- Chinese Death Star: The moon cited as the perfect launch pad for ballistic missiles
- Help wanted: Homeland Security plagued by vacancies at the top
- We are not amused: Queen’s protection officers warned to keep ‘sticky fingers’ off the royal cashews
- Unleash the crossbows: Gov. Scott Walker creates new hunting season
- Bubonic plague kills 20 in Madagascar
- G-20 diplomats fell for hacker attack promising nude photos of former French first lady Carla Bruni
- Minnesota guardsman charged with stealing private soldier data for fake IDs
- Florida appeals court rules universities can’t regulate guns
- Vladimir Putin defends Russian conservative values
- Tea Party Patriots call key GOP firing a declaration of war
Saints GM and coach admit blame
Question of the Day
Almost a week after the NFL pointed to them for failing to stop a bounty program involving some two dozen Saints players, coach Sean Payton and general manager Mickey Loomis apologized and took the blame for violations that “happened under our watch.”
“These are serious violations and we understand the negative impact it has had on our game,” Payton and Loomis added. “Both of us have made it clear within our organization that this will never happen again, and make that same promise to the NFL and most importantly to all of our fans,” Payton and Loomis said in a joint statement Tuesday.
“We acknowledge that the violations disclosed by the NFL during their investigation of our club happened under our watch. We take full responsibility,” they said.
The league’s investigation, released last Friday, said the bounty program was funded primarily by players for the past three seasons and was overseen by former Saints defensive coordinator Gregg Williams. He admitted to running the program and apologized within hours after the report surfaced.
The NFL said it confirmed Benson was unaware of the program, and that he told Loomis to stop it immediately, but that Loomis did not. The league also said Payton, though not directly involved, was aware of the bounty pool, but did nothing to stop it.
Once it concludes _ the league says there is no timetable _ Roger Goodell likely will hand out the stiffest penalties of his 5 1/2 years as commissioner.
Goodell has frequently taken a hard line on any action that threatens player safety. He suspended Detroit’s Ndamukong Suh for two games for stomping on an opponent last season; banned Pittsburgh’s James Harrison for one game after a series of flagrant hits that culminated in a collision with Cleveland quarterback Colt McCoy’s helmet; and has ramped up the amount of fines for what the league terms “egregious hits.”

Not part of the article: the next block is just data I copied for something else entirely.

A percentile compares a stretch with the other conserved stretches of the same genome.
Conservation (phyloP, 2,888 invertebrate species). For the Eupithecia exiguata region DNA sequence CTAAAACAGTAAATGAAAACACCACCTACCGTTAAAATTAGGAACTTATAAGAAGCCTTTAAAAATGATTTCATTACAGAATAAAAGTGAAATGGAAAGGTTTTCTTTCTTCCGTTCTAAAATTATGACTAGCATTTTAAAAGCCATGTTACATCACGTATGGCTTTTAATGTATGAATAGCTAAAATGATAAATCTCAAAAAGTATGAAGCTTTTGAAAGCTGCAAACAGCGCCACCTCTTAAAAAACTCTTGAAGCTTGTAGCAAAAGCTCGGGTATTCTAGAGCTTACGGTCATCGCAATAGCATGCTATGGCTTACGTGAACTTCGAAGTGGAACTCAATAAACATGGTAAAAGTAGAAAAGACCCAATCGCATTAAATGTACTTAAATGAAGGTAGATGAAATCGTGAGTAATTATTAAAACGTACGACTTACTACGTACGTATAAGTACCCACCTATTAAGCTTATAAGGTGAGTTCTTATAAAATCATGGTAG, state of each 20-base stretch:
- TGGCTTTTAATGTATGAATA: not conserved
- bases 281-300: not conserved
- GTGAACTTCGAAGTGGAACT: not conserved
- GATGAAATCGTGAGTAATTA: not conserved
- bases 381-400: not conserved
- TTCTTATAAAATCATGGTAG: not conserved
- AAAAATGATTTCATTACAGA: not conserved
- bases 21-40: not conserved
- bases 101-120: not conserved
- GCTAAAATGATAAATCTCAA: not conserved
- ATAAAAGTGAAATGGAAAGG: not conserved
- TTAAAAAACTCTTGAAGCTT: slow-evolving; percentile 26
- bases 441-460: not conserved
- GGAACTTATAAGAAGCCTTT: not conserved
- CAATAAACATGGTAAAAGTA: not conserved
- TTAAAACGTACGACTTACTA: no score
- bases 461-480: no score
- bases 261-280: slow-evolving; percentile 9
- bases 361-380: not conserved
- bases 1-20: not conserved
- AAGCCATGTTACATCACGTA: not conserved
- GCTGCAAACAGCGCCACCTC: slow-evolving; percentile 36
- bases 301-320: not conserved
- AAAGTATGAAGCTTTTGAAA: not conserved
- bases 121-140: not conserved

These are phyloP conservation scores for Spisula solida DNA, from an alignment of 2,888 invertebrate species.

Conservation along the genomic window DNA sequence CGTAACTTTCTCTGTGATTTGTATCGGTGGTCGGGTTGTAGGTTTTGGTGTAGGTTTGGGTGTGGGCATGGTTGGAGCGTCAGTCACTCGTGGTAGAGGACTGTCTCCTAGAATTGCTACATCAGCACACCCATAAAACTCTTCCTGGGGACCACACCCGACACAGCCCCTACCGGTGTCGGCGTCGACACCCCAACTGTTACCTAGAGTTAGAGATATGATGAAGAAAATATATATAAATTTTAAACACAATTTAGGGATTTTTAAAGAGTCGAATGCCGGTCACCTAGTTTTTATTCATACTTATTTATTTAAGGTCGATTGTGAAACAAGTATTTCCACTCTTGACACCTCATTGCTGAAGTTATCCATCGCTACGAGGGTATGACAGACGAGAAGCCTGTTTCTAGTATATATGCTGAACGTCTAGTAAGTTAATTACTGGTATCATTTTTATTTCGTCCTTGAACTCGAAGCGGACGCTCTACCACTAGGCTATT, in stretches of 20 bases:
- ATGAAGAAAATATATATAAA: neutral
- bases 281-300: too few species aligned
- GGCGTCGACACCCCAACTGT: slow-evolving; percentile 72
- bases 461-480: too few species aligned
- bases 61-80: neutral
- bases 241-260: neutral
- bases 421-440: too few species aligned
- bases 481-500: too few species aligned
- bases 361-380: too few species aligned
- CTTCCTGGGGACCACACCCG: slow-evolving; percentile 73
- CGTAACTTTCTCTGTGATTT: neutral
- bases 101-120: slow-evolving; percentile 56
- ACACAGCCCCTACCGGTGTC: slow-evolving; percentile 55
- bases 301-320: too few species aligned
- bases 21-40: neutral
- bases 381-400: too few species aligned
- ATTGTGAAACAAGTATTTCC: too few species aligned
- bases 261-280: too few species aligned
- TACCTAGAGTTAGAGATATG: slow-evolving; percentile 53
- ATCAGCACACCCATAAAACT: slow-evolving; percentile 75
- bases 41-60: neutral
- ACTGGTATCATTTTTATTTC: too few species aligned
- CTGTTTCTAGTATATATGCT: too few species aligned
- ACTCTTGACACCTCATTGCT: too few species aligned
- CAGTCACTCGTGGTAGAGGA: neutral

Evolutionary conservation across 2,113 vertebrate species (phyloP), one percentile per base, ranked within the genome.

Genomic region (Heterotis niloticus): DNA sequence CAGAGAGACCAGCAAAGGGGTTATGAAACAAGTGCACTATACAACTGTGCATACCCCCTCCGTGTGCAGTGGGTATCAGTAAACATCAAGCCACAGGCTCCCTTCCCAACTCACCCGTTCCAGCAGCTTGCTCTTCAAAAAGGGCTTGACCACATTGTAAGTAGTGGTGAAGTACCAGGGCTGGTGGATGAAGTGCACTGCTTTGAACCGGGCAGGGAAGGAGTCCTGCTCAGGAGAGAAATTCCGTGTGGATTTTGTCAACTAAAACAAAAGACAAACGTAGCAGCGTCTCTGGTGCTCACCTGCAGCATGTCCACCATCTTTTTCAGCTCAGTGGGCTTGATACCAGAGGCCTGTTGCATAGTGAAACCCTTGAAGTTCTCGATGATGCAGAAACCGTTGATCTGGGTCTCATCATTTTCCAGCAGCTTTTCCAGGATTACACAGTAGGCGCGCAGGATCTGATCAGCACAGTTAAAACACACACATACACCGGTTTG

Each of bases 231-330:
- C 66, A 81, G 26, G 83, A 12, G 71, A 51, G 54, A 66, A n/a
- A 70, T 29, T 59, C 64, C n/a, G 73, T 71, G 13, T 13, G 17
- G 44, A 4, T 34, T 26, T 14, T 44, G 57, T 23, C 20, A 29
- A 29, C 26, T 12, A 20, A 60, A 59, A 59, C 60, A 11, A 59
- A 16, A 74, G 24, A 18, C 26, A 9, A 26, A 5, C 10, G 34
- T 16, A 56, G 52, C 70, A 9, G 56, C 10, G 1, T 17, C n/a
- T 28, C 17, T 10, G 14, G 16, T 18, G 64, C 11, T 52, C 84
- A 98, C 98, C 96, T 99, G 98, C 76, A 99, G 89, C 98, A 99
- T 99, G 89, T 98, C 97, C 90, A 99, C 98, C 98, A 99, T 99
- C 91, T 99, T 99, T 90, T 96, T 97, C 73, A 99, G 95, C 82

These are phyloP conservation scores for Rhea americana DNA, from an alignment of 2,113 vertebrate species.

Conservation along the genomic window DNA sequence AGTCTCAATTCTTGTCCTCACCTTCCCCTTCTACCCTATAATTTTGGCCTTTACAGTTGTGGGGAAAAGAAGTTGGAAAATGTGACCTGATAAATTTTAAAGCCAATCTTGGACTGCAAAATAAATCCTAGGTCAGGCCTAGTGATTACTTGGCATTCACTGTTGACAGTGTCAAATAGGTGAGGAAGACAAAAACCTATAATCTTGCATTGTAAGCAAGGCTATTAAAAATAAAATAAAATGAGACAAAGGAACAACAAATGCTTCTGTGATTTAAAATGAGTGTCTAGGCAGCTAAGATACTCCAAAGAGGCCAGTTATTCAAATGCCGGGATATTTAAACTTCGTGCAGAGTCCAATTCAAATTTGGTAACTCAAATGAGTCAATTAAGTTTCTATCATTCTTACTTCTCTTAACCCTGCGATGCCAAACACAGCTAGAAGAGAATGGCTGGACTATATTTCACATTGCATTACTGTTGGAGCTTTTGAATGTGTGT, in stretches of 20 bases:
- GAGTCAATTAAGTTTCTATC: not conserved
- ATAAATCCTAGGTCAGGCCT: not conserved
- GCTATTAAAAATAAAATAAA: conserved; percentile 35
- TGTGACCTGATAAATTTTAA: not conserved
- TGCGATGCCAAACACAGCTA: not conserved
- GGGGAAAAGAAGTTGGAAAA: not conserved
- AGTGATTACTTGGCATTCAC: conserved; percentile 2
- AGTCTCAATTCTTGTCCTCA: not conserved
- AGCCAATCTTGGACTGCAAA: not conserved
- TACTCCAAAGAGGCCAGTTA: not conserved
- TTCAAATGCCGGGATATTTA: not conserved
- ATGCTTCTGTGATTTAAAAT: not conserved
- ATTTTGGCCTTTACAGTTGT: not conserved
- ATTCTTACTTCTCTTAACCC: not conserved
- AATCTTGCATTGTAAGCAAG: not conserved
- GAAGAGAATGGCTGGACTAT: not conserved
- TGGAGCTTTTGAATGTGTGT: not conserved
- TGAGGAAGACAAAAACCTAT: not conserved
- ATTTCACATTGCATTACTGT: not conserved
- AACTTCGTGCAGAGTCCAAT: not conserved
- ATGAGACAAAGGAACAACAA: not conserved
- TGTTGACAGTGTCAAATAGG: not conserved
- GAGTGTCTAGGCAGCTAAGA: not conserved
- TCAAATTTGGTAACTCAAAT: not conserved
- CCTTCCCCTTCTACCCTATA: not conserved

The players’ union has not seen a full report of the investigation, so it can’t be certain if Goodell will levy punishment under the on-field discipline or the personal conduct policy. There’s a major distinction, because players can appeal on-field punishment to independent arbitrators Art Shell and Ted Cottrell. Appeals under the personal conduct policy are heard by Goodell and other league officials.
“The commissioner has broad authority to impose discipline for violation of league rules. We’re not going to put it in a category right now,” Aiello said.
The NFL hasn’t cited specific players, but fines and suspensions are probable for those found to have participated in the bounty program.
“We take this issue seriously and we continue to look into it,” union spokesman George Atallah said.
Goodell fined the New England Patriots $250,000 and their coach, Bill Belichick, $500,000 for the Spygate scandal in 2007, when the team was caught illegally videotaping the Jets’ sideline. New England also was stripped of a first-round draft pick.
By Matt Kibbe
The short-term deal will assure long-term overspending
- Obama's Afghanistan experts stumped on U.S. death toll, war costs during hearing
- Comma on!: Twitter erupts over Obama-Castro 'marriage'
- NAPOLITANO: A conspiracy so vast
- N. Korean news agency: Kim Jong Un's uncle executed
- All-out war breaks out in GOP over budget pact
- White House improvises again on patchy Obamacare rollout
- Biden guarantees victory on immigration reform
- Jane Fonda Foundation fails to make single contribution in 5 years: report
- Obama takes 'selfie' at Mandela's funeral service
- VEGAS RULES: Harry Reid pushed feds to change ruling for casino's big-money foreigners
Independent voices from the The Washington Times Communities
Born in 1930 in rural Missouri, Charles Vandegriffe, Sr., brings his time and place to the Communities.
Columns from Voices around the World talking about the events, people, politics and social issues that concern us wherever, and whoever, we are.
Chef Mary Moran discusses the food we eat, where it comes from and what it does for us.
An informed and often humorous take on the world of advertising, public relations and social media. 100% Pure. Not from concentrate.
Extraordinary day at Redskins Park
White House pets gone wild!
Let it snow